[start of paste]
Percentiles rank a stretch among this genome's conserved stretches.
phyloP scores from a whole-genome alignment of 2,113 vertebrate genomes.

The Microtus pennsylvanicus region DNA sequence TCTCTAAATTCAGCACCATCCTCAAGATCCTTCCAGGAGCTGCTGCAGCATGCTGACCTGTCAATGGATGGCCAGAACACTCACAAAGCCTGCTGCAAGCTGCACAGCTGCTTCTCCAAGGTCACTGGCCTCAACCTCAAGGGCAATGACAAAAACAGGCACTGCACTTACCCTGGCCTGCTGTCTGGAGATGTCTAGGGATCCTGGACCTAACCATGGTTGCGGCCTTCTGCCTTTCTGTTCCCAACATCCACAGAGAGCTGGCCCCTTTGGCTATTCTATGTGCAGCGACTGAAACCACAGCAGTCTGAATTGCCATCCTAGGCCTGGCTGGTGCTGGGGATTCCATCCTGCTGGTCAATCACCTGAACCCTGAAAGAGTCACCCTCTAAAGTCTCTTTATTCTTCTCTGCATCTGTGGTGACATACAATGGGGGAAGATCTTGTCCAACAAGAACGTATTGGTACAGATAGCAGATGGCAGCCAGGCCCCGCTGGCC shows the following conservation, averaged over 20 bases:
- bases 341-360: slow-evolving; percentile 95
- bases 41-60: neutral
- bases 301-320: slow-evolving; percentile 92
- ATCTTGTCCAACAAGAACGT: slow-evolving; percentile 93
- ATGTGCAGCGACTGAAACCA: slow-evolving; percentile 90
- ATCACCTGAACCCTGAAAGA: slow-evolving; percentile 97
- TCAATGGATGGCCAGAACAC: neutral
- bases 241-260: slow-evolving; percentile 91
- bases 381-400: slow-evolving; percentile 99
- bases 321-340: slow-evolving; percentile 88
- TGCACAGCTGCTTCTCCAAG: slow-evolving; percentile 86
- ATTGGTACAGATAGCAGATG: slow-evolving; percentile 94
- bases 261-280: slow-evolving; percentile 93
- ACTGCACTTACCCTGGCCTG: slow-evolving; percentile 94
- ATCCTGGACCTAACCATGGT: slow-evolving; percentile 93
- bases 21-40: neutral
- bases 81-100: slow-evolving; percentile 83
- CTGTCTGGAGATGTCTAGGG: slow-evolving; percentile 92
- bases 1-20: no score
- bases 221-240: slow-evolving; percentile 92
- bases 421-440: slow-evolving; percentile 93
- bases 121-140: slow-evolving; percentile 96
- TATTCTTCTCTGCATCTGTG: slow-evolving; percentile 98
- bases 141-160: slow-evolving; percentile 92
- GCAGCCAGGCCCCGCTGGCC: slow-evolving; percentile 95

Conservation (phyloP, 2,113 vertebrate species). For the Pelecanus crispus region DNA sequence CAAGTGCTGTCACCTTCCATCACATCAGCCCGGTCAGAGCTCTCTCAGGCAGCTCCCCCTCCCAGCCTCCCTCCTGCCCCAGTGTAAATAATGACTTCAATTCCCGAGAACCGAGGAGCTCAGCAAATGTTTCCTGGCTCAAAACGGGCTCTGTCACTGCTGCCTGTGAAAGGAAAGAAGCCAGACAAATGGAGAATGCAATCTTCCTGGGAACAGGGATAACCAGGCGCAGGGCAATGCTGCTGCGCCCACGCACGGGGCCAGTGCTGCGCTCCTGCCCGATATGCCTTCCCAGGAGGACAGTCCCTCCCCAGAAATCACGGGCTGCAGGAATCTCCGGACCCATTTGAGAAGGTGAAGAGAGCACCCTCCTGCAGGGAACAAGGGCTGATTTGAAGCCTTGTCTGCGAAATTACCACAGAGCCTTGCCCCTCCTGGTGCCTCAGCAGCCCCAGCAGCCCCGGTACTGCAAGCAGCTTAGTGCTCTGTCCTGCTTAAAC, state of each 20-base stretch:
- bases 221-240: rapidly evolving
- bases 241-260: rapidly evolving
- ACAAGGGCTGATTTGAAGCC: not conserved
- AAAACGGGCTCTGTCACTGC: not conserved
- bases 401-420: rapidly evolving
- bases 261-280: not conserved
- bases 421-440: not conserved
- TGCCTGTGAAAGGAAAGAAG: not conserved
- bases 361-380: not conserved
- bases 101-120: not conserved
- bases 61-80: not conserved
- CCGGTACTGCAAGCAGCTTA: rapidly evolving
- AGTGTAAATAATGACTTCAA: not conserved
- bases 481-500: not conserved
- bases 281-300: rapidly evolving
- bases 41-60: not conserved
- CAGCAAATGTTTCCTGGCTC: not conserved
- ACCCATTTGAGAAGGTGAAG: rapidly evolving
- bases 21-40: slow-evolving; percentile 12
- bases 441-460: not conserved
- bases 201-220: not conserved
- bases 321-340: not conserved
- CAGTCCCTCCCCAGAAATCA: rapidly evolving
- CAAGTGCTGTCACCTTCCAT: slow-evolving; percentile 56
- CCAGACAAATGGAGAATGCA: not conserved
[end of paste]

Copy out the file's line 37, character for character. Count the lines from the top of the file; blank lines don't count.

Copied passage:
- TGCCTGTGAAAGGAAAGAAG: not conserved